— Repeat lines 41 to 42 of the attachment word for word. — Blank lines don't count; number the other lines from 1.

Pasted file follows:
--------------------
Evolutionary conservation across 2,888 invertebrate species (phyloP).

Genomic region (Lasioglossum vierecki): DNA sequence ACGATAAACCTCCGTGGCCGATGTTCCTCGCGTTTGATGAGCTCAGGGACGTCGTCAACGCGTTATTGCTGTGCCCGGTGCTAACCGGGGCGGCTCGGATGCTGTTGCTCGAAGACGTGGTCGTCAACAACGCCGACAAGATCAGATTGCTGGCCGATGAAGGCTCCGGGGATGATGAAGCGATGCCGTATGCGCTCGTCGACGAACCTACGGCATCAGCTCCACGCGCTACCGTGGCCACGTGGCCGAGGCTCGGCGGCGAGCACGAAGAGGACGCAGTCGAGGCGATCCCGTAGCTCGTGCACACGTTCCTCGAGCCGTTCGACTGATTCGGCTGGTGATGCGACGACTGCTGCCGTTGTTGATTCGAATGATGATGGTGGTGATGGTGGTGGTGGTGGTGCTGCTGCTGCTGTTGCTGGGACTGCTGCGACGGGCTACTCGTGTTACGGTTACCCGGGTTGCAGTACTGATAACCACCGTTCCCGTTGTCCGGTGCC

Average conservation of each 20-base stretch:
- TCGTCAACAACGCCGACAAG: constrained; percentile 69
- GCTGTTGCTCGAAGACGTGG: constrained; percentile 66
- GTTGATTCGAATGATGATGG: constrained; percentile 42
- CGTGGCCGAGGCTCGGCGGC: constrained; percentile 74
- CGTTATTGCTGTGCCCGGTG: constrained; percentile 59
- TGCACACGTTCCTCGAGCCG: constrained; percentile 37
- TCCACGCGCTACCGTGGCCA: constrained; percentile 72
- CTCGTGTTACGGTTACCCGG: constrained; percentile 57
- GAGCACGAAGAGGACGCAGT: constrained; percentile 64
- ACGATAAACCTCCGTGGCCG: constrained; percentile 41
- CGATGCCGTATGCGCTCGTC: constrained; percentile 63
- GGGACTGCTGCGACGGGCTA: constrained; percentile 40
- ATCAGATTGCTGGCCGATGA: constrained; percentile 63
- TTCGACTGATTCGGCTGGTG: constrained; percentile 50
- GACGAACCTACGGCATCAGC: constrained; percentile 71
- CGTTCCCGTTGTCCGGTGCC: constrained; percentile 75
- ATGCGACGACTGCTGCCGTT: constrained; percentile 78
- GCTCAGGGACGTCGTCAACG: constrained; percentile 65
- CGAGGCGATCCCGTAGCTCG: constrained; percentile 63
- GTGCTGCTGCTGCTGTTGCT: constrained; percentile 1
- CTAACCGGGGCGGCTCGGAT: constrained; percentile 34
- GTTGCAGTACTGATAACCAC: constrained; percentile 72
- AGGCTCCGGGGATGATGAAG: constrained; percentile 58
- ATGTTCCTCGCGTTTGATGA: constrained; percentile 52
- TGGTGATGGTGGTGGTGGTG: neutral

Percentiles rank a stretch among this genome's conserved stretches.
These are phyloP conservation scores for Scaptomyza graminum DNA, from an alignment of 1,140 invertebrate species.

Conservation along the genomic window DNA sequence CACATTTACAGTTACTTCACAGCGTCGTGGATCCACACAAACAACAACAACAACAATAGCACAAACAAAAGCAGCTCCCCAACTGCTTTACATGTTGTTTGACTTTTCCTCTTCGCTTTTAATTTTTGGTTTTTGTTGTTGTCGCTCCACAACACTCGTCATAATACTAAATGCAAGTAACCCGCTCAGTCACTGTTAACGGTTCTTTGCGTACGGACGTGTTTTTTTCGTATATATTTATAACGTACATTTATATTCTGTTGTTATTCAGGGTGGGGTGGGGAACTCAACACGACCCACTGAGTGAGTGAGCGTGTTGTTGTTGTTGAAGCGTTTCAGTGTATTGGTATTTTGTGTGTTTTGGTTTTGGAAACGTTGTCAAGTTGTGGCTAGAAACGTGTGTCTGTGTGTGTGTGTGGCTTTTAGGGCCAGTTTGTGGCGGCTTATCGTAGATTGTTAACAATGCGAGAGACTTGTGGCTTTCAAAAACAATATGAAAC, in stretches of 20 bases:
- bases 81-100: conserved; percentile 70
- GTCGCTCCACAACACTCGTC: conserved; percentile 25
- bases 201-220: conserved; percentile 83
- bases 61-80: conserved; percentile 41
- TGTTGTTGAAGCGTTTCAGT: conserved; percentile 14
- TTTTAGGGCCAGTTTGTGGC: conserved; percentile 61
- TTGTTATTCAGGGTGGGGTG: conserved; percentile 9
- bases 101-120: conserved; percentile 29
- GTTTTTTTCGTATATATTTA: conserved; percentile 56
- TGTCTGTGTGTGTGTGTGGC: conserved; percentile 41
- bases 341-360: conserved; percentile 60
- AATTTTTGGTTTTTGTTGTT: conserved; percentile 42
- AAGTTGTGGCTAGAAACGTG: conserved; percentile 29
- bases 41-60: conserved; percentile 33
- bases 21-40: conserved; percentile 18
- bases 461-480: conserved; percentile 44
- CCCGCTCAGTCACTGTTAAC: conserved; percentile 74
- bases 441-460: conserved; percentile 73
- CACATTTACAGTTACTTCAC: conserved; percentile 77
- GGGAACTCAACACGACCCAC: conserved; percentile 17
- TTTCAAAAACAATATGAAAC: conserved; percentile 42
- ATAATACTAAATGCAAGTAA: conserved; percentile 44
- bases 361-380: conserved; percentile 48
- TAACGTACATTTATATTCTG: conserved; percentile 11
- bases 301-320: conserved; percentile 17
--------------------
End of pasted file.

- TGTCTGTGTGTGTGTGTGGC: conserved; percentile 41
- bases 341-360: conserved; percentile 60